The Wizard to watch, of course, is Czech "Dunking Ninja" Jan Vesely, the lottery pick who had an eventful week even before Tuesday's game. In his NBA debut Sunday, Vesely air-balled his first career free-throw attempt — the shot went 14 feet high, but traveled only about 13 feet long, two feet short of the hoop. After the game, he was interviewed for a Czech sports website and fielded the question, "Will you have your body tattooed, in order to fit in among teammates?" The answer is no,3 but Vesely played well enough against the Raptors to steer the subject of his interviews back to basketball. He didn't attempt any shots that weren't dunks, and I remember him stealing the ball more times than dribbling it, which is actually plausible because Dunking Ninja was credited with a whopping five steals in 16 minutes of play. He also played better defense against Bargnani than any of his teammates and sparked a second-quarter run that basically won the game for Washington.
At the beginning of the third quarter, the Wizards led 46-34, DeRozan was shooting 10 percent from the field, and Wall wasn't doing much better. I started stress eating a two-pack of YoGo Tuxedo Cakes I bought at Walgreen's before the game. My notes became vague and occasionally illegible. The second half was a blur of Toronto turnovers — some created by Washington's length and activity — and easy transition baskets for the Wizards.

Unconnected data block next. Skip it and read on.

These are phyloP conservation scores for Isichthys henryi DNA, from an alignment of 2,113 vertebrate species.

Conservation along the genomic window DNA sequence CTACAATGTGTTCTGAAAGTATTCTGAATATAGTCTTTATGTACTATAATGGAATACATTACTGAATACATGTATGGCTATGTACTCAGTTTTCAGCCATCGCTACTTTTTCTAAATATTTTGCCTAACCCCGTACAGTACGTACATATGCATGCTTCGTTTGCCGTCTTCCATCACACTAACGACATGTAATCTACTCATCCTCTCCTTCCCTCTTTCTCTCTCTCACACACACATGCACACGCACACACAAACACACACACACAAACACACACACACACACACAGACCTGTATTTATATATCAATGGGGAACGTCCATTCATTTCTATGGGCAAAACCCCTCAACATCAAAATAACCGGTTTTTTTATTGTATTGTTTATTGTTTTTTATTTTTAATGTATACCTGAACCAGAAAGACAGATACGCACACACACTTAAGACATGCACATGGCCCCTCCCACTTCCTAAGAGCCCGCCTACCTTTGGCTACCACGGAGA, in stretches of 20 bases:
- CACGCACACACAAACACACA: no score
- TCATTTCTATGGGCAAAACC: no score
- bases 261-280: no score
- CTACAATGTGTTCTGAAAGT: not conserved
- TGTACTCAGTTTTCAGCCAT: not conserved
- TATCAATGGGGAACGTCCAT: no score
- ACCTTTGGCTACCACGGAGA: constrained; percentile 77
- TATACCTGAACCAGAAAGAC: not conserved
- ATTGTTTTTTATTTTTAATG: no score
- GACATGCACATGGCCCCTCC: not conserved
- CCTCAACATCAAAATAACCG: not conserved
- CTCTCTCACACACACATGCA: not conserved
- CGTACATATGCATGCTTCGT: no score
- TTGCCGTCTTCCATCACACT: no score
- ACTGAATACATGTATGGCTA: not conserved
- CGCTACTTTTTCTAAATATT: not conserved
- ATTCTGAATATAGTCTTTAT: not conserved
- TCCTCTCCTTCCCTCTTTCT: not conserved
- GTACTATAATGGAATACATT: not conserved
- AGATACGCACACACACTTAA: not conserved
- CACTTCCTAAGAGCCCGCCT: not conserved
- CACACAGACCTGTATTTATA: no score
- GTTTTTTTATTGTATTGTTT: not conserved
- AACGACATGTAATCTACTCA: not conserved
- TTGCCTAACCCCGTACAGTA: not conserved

I calculated the number of calories in one Tuxedo Cake — 340, in a three-ounce pastry — and vowed not to eat more than one. It took a JaVale McGee moment to rouse me from my corn syrup-and-Raptors-induced torpor. On offense, McGee — who is nothing if not adventurous — attempted to slash in from the wing and swing the ball past a reaching help defender. There aren't a lot of NBA centers who can pull off a move like this, and although McGee is extremely agile and quick for his size, he still isn't one of them. But he comes close, and McGee seems to gain some satisfaction from almost executing euro-steps and dunks from the free throw line, even though his near-misses typically cost his team buckets at the other end. So after a Raptors defender stripped McGee of the ball and passed it ahead to start the break, McGee didn't give up on the play. He had coughed up the ball, and he decided to get it back. McGee dashed after Rasual Butler and caught him just in time to goaltend a layup attempt after Butler drew a foul, giving Butler an unearned opportunity for a 3-point play.